Alzheimer's Treatment Restores Memory Function : human trials on roadmap

Human trials are now in the conversation with recently famed "repeated scanning ultrasound" (SUS) Alzheimer's disease treatment research. Alzheimer's research saw a jolt of interest over the past year as scanning ultrasounds were found to be effective at memory restoration. In repeated scanning ultrasound treatments of mice brains, positive results of amyloid-β and memory restoration were enough to publish research in AAAS-certified Science Translational Medicine – a publication of good repute.

Back when the research was published, it included an abstract which described how Alzheimer's disease was treated in trials with mice. This was a nonpharmacological approach, said the paper, and it was effective in "restoring memory function in a mouse model of Alzheimer's disease" in which amyloid-β is deposited in the brain." With repeated scanning ultrasound treatments, the mouse did not need any additional therapeutic agent "such as anti-amyloid-β antibody."

Researchers used Spinning Disk Confocal Microscopy as one of two ways of testing results. This sort of microscopy is a living-cell imaging technique, one that provides extremely precise results in living subjects, far greater than anything available in the past. While first introduced in the 1970's, it's only recently that microscope optical design and camera technology have made this sort of microscopy viable for this specific sort of test.

Using microscopy described above and 3D-reconstruction were used to find "extensive internalization of Aβ into the lysosomes of activated microglia in mouse brains subjected to SUS, with no concomitant increase observed in the number of microglia." When compared to control mice (sham-treated mice), repeated scanning ultrasound-treated mice were found to have reduced plaque burden. Entirely cleared plaques "were observed in 75% of all SUS-treated mice."

IMAGE ABOVE: ZEISS on Spinning Disk Confocal Microscopy. This is the Yokogawa CSU-X1 – not necessarily the exact model used by the researchers in this Alzheimer's project, but close enough for this example.

Two things are extremely important about this research. First – that it treats Alzheimer's at all. Of course the fact that this treatment actually does what it intends to is the first concern. Also of note is the fact that this treatment is effectively noninvasive.

More information can be found on the original research paper "Scanning ultrasound removes amyloid-β and restores memory in an Alzheimer's disease mouse model" in Science Translational Medicine 11 March, 2015: Volume 7, issue 278. DOI: 10.1126/scitranslmed.aaa2512. Authors include Gerhard Leinenga and Jürgen Götz, and additional authors and affiliations can be found at the source.

ABOVE: Plaques imaged at high magnification in 3D. CD68 labeling revealed the extent of Aβ at the plaque site that was internalized by microglia into lysosomes. 4′,6-Diamidino-2-phenylindole (DAPI) was used to visualize nuclei.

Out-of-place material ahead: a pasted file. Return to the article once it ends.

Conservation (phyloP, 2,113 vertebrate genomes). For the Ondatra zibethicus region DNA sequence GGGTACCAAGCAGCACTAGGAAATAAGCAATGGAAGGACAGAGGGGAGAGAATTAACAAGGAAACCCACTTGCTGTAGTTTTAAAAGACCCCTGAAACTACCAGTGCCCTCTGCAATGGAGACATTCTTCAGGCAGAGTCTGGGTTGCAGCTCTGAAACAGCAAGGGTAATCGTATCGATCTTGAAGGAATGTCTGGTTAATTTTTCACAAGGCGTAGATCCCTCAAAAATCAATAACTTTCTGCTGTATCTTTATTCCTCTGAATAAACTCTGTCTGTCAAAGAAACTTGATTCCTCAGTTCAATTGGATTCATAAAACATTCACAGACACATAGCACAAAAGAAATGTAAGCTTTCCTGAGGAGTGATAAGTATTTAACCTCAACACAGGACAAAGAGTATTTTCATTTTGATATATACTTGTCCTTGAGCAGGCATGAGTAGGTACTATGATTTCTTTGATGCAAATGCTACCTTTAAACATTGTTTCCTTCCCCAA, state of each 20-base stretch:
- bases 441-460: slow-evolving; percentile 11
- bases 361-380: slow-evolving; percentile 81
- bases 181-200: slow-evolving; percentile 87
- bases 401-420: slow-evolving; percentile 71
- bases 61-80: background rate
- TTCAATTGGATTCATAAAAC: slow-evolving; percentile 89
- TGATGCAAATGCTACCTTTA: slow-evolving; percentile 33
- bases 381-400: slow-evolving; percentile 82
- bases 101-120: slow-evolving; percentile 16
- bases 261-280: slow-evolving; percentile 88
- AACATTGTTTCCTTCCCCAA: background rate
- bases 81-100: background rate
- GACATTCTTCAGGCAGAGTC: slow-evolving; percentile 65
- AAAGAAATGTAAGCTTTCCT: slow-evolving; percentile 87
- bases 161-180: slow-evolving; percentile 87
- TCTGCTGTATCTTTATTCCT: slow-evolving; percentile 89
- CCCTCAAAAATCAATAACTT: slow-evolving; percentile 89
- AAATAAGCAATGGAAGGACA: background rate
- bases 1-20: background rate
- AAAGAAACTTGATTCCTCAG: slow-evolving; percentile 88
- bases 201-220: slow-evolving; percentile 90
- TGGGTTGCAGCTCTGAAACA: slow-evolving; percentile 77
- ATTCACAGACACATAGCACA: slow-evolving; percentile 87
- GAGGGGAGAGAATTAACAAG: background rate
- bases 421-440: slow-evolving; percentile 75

Where are we now?

Since the paper was published, the lead authors have appeared on news programs and commented on newspaper and magazine articles of all sorts. "This discovery resulted in significant media attention and public interest," said Professor Juergen Goetz, director of Clem Jones Centre for Ageing Dementia Research. "Importantly, the novel approach has not only been extended to rodent models having a tau tangle pathology, but resulted in a pilot study in sheep, which will address the problem of ultrasound attenuation that is associated with the thicker skulls of humans in comparison to mice."

Goetz works with The University of Queensland in Australia where CJCADR is housed within the Queensland Brain Institute. The other one of two main authors on the paper, Gerhard Leinenga, also spoke up recently on the events that've taken place since the release of their research paper.

"I had no idea how much interest there would be in the work—ongoing interest; two months after the announcement we're getting requests to do appearances on American television," said Leinenga. "The project is starting to open up a lot of physics and engineering questions as well as it starts to move towards how it could work as a device for human use."

Human Trials

CJCADR ultrasound research remains an animal-based project for the moment, but does have a portal for human trials in the future. As the researchers at The University of Queensland have suggested, "It will unfortunately take a few years until the device will be available and clinical trials can be initiated." But that doesn't mean hopeful candidates can't continue to raise awareness for the project in the meantime.

At this time there is no clinical trial contact list of any sort, and no locations for clinical trials has been selected as of yet. The researchers behind this project have suggested that patients and their families "maintain contact with their general practitioner or treating specialist who will be first to be informed of clinical trials" at a time at which they're made available.

Users of all sorts can sign up for the research team's newsletter through their mailing list as well. For those doctors seeking out the newest medications that can potentially reduce some symptoms of Alzheimers, enquiries on current clinical trials with the newest in new medications can be sent to Liz Arnold, Discipline of Psychiatry, School of Medicine, The University of Queensland, K Floor, Mental Health Centre, RBWH Herston Qld 4029, Tel: + 61 7 3365 5147, or with for email. Inside the United States, doctors will want to contact the National Institute on Aging at 1-800-438-4380 or through for email.